Probate: Where Death and Taxes Meet

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My father always told me: “Don’t waste money on a big funeral when I die, use it to pay my bills”. When you die, your debts must be paid first, before any money or property you leave behind is passed on to your loved ones.

Death and taxes are the only certainties in life, Benjamin Franklin said. But when I ask men and women what they know about probate and what really happens when they are gone, I realize many Canadians are very uncertain about probate, wills and what an executor does. Being a family advisor, I advise people of different ages and in different stages in their lives on some of the responsibilities and burdens that will have to be dealt with after they have passed away.

Probate happens where death and taxes meet. Probate is the court process that legally validates your will and confirms your appointed executor their authority. If you don’t have a will or your executor can’t do the job, the courts have to appoint an administrator. Let’s assume we’re talking about your own will. Your executor (the person named by you in your will, responsible for carrying out its terms) must secure the assets of your estate and will determine whether probate is needed. Even if it’s not a legal requirement, your executor may apply for probate to ensure that he or she can rely on your will as being the final version.

Without probate, your executor can hit a wall.

Imagine your executor contacts your bank, mutual fund company or pension plan provider or the land title office with a non-probated will in hand, asking them to hand over your money or register a transfer of property title. Those institutions will want proof that:

  • you’ve died
  • the will is valid and is the final version
  • your executor is the person named in your will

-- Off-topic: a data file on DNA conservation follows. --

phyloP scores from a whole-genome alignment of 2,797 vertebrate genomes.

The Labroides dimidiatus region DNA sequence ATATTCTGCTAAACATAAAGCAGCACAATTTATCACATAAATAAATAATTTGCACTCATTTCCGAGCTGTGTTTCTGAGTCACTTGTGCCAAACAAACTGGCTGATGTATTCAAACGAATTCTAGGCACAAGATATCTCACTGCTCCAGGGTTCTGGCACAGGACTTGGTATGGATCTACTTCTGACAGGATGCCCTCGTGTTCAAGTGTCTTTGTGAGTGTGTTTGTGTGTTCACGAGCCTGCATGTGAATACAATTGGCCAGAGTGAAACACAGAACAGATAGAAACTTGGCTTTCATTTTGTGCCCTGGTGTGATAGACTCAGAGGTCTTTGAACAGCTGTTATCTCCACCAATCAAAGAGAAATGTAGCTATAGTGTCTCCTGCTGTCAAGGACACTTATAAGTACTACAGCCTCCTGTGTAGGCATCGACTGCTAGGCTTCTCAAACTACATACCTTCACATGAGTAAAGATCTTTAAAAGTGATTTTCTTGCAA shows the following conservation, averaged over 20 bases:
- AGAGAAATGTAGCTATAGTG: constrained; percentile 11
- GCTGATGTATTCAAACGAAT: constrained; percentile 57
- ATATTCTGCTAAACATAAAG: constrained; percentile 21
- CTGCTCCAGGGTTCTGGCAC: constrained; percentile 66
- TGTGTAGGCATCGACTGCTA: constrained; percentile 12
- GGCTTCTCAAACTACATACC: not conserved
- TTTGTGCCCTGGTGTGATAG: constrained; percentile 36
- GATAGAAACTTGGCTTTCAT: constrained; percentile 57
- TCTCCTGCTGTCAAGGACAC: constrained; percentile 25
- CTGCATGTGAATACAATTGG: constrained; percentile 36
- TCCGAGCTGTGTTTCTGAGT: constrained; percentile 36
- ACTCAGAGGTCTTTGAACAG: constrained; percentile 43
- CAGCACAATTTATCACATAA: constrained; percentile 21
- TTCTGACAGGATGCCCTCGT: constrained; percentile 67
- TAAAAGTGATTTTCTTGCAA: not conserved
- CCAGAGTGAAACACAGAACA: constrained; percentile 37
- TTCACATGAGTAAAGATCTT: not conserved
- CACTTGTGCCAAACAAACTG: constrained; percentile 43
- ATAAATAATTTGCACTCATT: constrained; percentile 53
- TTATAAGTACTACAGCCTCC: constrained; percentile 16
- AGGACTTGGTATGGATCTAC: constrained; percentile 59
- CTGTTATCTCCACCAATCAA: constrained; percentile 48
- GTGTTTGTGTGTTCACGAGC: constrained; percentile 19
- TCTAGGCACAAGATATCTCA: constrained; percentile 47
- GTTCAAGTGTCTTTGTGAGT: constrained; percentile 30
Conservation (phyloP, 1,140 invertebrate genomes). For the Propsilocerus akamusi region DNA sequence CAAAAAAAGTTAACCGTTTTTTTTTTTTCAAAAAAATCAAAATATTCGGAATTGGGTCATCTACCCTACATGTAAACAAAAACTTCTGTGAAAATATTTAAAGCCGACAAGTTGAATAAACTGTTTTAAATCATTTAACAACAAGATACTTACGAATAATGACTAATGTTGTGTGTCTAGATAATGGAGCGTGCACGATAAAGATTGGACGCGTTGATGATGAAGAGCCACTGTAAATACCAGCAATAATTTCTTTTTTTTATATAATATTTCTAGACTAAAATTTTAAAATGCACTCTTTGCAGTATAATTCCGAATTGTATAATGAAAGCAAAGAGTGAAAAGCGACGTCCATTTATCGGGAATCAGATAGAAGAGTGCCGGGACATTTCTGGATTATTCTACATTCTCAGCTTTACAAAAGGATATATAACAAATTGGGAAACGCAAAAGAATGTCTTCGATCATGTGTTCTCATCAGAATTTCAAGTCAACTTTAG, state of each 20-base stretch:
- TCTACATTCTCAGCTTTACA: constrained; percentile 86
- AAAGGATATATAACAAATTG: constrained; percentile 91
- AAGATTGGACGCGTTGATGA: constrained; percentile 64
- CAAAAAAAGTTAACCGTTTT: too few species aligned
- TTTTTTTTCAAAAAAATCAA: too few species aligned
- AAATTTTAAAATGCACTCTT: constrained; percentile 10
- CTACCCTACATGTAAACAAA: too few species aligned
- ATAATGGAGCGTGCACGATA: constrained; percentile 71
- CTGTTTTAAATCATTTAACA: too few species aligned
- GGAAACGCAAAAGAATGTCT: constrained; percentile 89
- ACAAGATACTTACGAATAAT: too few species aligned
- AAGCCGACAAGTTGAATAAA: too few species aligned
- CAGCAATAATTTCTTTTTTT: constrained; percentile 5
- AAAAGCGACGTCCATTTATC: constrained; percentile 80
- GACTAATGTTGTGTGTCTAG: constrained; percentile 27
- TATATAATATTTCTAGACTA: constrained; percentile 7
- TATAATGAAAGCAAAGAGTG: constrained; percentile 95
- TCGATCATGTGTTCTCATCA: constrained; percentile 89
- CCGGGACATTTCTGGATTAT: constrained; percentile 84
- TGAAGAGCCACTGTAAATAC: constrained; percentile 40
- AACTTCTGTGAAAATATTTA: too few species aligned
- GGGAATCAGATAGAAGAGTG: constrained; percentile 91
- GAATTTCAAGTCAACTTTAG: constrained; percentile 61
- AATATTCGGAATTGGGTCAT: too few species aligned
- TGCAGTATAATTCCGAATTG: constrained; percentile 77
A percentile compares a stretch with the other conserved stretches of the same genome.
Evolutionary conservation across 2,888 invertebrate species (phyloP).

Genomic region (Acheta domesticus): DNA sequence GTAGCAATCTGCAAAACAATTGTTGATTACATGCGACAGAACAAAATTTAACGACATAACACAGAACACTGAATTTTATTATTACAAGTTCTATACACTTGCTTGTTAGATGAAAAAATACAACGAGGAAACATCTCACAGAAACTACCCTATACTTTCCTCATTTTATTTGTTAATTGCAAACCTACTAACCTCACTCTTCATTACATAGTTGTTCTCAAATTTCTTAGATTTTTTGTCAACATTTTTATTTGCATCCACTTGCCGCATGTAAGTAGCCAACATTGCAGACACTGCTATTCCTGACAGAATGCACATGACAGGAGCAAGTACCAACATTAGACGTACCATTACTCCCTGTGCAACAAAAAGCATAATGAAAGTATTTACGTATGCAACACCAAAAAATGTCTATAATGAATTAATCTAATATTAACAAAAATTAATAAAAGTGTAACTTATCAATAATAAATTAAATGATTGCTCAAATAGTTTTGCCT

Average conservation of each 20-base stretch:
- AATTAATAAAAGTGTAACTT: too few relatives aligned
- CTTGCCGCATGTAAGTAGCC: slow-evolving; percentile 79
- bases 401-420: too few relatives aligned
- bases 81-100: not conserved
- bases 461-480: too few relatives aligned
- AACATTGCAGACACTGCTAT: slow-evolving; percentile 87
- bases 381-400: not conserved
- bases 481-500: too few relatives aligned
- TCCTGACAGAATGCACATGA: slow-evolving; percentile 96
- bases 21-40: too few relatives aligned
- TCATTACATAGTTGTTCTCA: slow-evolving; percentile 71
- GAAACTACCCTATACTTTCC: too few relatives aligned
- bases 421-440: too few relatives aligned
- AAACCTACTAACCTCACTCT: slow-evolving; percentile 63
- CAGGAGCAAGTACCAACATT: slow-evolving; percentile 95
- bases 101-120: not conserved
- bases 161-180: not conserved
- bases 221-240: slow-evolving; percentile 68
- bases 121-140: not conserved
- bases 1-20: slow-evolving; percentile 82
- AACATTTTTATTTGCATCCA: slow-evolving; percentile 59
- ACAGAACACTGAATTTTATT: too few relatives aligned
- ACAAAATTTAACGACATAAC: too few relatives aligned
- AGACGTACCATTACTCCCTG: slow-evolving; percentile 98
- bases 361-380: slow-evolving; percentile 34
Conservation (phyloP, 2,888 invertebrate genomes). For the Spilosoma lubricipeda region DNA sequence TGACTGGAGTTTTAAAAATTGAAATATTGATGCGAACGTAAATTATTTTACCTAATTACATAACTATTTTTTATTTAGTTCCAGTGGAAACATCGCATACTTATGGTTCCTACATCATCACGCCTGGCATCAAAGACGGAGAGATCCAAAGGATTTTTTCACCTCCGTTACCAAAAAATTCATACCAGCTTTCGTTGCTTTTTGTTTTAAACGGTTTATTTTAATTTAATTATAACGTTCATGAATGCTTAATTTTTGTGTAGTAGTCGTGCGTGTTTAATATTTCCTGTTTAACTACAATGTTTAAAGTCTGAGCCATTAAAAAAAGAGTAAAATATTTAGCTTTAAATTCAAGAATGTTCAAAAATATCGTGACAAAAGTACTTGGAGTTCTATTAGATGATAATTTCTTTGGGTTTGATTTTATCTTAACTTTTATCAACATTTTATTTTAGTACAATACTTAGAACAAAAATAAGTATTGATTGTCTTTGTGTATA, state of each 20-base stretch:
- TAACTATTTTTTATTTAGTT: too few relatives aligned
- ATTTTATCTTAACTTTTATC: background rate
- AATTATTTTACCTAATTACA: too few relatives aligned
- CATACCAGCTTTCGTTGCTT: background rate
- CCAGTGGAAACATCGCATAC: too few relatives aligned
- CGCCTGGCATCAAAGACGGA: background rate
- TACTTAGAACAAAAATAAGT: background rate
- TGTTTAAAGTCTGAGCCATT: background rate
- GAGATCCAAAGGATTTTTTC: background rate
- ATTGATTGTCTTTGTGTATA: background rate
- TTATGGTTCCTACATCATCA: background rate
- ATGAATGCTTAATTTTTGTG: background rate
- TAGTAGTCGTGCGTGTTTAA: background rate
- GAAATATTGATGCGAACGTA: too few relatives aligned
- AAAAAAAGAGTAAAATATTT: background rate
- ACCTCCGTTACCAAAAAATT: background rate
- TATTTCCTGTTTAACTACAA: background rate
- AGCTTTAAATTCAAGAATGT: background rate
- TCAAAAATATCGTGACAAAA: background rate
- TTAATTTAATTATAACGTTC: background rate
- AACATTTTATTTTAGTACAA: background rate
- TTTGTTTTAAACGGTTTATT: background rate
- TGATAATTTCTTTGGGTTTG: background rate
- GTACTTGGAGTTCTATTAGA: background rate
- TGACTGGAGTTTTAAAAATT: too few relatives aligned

• they won’t be sued if the will is contested

When you die, your executor often needs proof (requested by financial institutions, government agencies and others) that they are the person authorized to represent your estate. Probate is the process that provides court certification of this fact. There can be a cost to this and probate fees to settle your estate can be high depending on the province you live in. Probate fees charged by the Ontario government is $5 per $1000 of estate assets up to $50,000 and $15 per $1000 of estate assets over $50,000.

If you want to leave your entire estate to your spouse or common-law partner, it’s smart to insert a common disaster clause in your will. Without it, consider this scenario: If you and your spouse were to be in a fatal accident and one partner was to survive the other by only a couple of days, your assets would go through probate twice (once for your will and once for your spouse’s will). You can avoid that by having your will specify that if you and your spouse die within a short time of each other (such as within 30 days), your estate would instead go to contingent beneficiaries, your children, for instance rather than to your spouse.

A common belief is that assets jointly held by two people don’t need to go through probate if one person dies and there’s some truth to that. But if the only reason you want joint title on an asset now is so your estate can avoid probate costs later, beware. For example, you jointly own a house that is debt-free. But if your joint owner has debts that are in arrears, his or her creditors might be able to make a claim against your home. The easiest and most common way to bypass probate is to name a beneficiary for your life insurance or registered accounts such as RRSPs, registered retirement income funds (RRIFs) or tax-free savings accounts. Those assets usually pass to those beneficiaries outside the estate and don’t go through probate. It’s best to name a secondary or contingent beneficiary as well, in case your primary beneficiary dies before you do.


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